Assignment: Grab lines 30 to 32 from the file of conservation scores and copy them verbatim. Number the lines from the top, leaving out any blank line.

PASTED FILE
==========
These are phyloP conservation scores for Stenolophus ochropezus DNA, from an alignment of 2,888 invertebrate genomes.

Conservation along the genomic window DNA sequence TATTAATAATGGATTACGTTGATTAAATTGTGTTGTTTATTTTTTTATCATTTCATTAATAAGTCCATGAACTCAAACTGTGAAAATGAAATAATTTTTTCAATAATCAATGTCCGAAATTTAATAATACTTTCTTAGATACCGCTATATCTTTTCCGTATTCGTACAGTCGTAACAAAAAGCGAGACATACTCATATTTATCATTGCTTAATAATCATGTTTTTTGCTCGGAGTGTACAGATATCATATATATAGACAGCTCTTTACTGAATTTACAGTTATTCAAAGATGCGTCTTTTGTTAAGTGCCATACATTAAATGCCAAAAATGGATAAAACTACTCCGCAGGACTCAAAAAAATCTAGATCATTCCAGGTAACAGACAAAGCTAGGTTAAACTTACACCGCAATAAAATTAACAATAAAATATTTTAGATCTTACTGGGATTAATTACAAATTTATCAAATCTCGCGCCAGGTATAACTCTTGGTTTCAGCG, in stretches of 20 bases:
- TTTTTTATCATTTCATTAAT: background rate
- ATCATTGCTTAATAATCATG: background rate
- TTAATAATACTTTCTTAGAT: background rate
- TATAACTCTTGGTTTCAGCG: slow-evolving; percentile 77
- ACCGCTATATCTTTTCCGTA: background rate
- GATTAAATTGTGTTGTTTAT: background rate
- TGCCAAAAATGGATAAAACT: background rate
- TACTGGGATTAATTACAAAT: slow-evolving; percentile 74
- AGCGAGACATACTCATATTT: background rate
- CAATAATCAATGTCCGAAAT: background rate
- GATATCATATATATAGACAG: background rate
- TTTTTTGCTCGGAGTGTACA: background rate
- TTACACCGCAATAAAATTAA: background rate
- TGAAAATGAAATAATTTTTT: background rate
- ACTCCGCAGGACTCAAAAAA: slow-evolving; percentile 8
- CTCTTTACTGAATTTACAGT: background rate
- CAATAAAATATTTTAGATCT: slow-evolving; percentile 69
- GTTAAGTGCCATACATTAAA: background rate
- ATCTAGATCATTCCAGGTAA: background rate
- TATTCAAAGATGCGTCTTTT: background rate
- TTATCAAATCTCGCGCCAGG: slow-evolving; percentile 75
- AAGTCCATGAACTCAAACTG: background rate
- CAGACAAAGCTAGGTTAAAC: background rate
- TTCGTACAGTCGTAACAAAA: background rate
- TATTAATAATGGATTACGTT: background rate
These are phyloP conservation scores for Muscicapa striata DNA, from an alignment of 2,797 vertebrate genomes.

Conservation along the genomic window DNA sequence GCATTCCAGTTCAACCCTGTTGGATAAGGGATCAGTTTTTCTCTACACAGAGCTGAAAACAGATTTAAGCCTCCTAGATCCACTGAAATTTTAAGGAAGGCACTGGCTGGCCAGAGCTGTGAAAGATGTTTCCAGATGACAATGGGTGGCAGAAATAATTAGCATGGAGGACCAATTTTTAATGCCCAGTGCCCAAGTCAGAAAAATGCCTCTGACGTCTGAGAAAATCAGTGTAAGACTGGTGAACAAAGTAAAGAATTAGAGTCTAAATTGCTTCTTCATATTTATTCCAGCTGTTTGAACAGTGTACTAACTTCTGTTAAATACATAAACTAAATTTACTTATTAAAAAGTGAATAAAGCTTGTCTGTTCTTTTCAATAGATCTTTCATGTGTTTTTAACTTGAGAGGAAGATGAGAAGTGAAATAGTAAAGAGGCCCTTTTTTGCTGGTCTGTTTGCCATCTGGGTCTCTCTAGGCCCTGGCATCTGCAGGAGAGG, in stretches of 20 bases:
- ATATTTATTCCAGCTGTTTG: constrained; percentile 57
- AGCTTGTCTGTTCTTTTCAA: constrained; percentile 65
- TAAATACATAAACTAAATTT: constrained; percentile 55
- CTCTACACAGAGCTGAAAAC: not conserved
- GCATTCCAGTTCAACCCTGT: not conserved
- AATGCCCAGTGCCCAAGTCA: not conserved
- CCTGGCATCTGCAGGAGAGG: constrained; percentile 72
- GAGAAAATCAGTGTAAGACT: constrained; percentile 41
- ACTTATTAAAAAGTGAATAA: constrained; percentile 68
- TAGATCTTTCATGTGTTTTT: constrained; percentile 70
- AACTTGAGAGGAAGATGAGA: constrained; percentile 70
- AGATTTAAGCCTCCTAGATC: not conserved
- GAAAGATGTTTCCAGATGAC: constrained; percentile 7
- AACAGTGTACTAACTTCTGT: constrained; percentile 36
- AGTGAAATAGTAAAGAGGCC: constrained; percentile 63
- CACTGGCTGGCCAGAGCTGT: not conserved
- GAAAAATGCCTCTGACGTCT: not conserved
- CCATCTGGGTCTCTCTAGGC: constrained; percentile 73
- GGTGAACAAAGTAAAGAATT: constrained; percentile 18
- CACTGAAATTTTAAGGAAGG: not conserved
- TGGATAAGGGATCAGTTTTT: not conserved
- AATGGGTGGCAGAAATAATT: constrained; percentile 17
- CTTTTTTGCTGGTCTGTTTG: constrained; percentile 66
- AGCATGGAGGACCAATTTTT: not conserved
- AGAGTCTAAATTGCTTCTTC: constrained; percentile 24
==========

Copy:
- ATATTTATTCCAGCTGTTTG: constrained; percentile 57
- AGCTTGTCTGTTCTTTTCAA: constrained; percentile 65
- TAAATACATAAACTAAATTT: constrained; percentile 55